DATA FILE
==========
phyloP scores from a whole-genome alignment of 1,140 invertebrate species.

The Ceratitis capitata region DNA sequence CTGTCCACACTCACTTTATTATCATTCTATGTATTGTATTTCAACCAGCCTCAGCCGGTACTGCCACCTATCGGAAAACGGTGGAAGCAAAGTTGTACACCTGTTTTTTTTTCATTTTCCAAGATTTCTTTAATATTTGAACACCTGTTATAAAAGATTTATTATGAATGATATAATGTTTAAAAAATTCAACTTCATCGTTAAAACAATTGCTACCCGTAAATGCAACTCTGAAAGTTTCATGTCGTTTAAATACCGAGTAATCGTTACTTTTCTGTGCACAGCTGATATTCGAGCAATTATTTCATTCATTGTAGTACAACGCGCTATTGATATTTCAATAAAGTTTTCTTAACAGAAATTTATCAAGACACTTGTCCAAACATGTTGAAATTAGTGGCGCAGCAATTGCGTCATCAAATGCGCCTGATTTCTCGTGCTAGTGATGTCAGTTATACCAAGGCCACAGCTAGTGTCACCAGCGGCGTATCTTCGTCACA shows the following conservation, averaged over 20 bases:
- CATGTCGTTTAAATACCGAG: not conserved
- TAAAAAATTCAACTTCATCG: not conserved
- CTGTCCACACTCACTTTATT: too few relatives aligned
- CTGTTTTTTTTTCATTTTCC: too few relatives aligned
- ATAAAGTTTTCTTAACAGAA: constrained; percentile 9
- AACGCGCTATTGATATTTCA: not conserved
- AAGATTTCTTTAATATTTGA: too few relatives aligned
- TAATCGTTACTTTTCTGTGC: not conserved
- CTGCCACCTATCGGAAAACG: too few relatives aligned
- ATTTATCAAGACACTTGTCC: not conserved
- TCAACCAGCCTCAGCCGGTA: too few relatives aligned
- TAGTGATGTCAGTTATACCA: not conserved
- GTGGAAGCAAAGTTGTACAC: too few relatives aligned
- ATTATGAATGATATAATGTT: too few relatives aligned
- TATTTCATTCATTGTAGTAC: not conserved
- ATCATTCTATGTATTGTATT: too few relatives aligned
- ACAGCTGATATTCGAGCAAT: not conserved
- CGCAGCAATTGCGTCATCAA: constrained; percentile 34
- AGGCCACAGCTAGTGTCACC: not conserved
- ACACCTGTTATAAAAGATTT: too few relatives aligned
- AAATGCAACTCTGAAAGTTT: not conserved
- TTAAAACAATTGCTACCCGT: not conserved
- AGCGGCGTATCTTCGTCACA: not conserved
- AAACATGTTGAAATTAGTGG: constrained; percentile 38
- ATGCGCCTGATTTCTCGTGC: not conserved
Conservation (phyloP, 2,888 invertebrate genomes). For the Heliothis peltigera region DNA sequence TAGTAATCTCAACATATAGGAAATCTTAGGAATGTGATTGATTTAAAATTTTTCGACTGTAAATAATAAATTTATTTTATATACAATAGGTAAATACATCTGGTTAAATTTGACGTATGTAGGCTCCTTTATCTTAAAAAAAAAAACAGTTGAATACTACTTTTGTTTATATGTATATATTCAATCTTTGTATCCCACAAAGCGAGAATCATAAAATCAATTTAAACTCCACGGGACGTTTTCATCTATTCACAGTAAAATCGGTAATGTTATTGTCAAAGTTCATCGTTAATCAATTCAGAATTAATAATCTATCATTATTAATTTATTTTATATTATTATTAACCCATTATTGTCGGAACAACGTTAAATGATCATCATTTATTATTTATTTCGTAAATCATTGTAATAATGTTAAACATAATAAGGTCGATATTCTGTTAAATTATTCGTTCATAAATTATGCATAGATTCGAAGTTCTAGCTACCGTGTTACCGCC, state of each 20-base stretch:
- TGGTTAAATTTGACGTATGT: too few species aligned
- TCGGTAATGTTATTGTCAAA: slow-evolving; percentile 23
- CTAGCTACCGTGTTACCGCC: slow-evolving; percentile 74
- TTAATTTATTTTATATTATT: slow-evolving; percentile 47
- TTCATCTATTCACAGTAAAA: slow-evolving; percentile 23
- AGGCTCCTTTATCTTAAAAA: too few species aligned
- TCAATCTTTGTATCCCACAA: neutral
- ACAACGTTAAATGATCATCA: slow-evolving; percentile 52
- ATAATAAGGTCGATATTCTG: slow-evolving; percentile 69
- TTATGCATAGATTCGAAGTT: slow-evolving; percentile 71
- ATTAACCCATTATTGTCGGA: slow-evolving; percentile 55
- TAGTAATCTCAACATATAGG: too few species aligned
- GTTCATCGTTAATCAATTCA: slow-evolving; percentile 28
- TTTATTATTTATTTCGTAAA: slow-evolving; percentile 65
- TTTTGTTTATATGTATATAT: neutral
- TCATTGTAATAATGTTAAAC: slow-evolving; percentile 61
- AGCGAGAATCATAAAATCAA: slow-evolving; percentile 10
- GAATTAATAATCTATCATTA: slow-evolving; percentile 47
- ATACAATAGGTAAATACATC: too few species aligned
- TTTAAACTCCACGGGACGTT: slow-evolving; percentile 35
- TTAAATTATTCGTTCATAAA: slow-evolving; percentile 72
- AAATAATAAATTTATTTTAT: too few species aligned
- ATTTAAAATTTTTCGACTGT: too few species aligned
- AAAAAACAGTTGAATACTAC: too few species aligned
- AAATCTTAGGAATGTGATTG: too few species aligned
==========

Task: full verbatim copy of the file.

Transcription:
phyloP scores from a whole-genome alignment of 1,140 invertebrate species.

The Ceratitis capitata region DNA sequence CTGTCCACACTCACTTTATTATCATTCTATGTATTGTATTTCAACCAGCCTCAGCCGGTACTGCCACCTATCGGAAAACGGTGGAAGCAAAGTTGTACACCTGTTTTTTTTTCATTTTCCAAGATTTCTTTAATATTTGAACACCTGTTATAAAAGATTTATTATGAATGATATAATGTTTAAAAAATTCAACTTCATCGTTAAAACAATTGCTACCCGTAAATGCAACTCTGAAAGTTTCATGTCGTTTAAATACCGAGTAATCGTTACTTTTCTGTGCACAGCTGATATTCGAGCAATTATTTCATTCATTGTAGTACAACGCGCTATTGATATTTCAATAAAGTTTTCTTAACAGAAATTTATCAAGACACTTGTCCAAACATGTTGAAATTAGTGGCGCAGCAATTGCGTCATCAAATGCGCCTGATTTCTCGTGCTAGTGATGTCAGTTATACCAAGGCCACAGCTAGTGTCACCAGCGGCGTATCTTCGTCACA shows the following conservation, averaged over 20 bases:
- CATGTCGTTTAAATACCGAG: not conserved
- TAAAAAATTCAACTTCATCG: not conserved
- CTGTCCACACTCACTTTATT: too few relatives aligned
- CTGTTTTTTTTTCATTTTCC: too few relatives aligned
- ATAAAGTTTTCTTAACAGAA: constrained; percentile 9
- AACGCGCTATTGATATTTCA: not conserved
- AAGATTTCTTTAATATTTGA: too few relatives aligned
- TAATCGTTACTTTTCTGTGC: not conserved
- CTGCCACCTATCGGAAAACG: too few relatives aligned
- ATTTATCAAGACACTTGTCC: not conserved
- TCAACCAGCCTCAGCCGGTA: too few relatives aligned
- TAGTGATGTCAGTTATACCA: not conserved
- GTGGAAGCAAAGTTGTACAC: too few relatives aligned
- ATTATGAATGATATAATGTT: too few relatives aligned
- TATTTCATTCATTGTAGTAC: not conserved
- ATCATTCTATGTATTGTATT: too few relatives aligned
- ACAGCTGATATTCGAGCAAT: not conserved
- CGCAGCAATTGCGTCATCAA: constrained; percentile 34
- AGGCCACAGCTAGTGTCACC: not conserved
- ACACCTGTTATAAAAGATTT: too few relatives aligned
- AAATGCAACTCTGAAAGTTT: not conserved
- TTAAAACAATTGCTACCCGT: not conserved
- AGCGGCGTATCTTCGTCACA: not conserved
- AAACATGTTGAAATTAGTGG: constrained; percentile 38
- ATGCGCCTGATTTCTCGTGC: not conserved
Conservation (phyloP, 2,888 invertebrate genomes). For the Heliothis peltigera region DNA sequence TAGTAATCTCAACATATAGGAAATCTTAGGAATGTGATTGATTTAAAATTTTTCGACTGTAAATAATAAATTTATTTTATATACAATAGGTAAATACATCTGGTTAAATTTGACGTATGTAGGCTCCTTTATCTTAAAAAAAAAAACAGTTGAATACTACTTTTGTTTATATGTATATATTCAATCTTTGTATCCCACAAAGCGAGAATCATAAAATCAATTTAAACTCCACGGGACGTTTTCATCTATTCACAGTAAAATCGGTAATGTTATTGTCAAAGTTCATCGTTAATCAATTCAGAATTAATAATCTATCATTATTAATTTATTTTATATTATTATTAACCCATTATTGTCGGAACAACGTTAAATGATCATCATTTATTATTTATTTCGTAAATCATTGTAATAATGTTAAACATAATAAGGTCGATATTCTGTTAAATTATTCGTTCATAAATTATGCATAGATTCGAAGTTCTAGCTACCGTGTTACCGCC, state of each 20-base stretch:
- TGGTTAAATTTGACGTATGT: too few species aligned
- TCGGTAATGTTATTGTCAAA: slow-evolving; percentile 23
- CTAGCTACCGTGTTACCGCC: slow-evolving; percentile 74
- TTAATTTATTTTATATTATT: slow-evolving; percentile 47
- TTCATCTATTCACAGTAAAA: slow-evolving; percentile 23
- AGGCTCCTTTATCTTAAAAA: too few species aligned
- TCAATCTTTGTATCCCACAA: neutral
- ACAACGTTAAATGATCATCA: slow-evolving; percentile 52
- ATAATAAGGTCGATATTCTG: slow-evolving; percentile 69
- TTATGCATAGATTCGAAGTT: slow-evolving; percentile 71
- ATTAACCCATTATTGTCGGA: slow-evolving; percentile 55
- TAGTAATCTCAACATATAGG: too few species aligned
- GTTCATCGTTAATCAATTCA: slow-evolving; percentile 28
- TTTATTATTTATTTCGTAAA: slow-evolving; percentile 65
- TTTTGTTTATATGTATATAT: neutral
- TCATTGTAATAATGTTAAAC: slow-evolving; percentile 61
- AGCGAGAATCATAAAATCAA: slow-evolving; percentile 10
- GAATTAATAATCTATCATTA: slow-evolving; percentile 47
- ATACAATAGGTAAATACATC: too few species aligned
- TTTAAACTCCACGGGACGTT: slow-evolving; percentile 35
- TTAAATTATTCGTTCATAAA: slow-evolving; percentile 72
- AAATAATAAATTTATTTTAT: too few species aligned
- ATTTAAAATTTTTCGACTGT: too few species aligned
- AAAAAACAGTTGAATACTAC: too few species aligned
- AAATCTTAGGAATGTGATTG: too few species aligned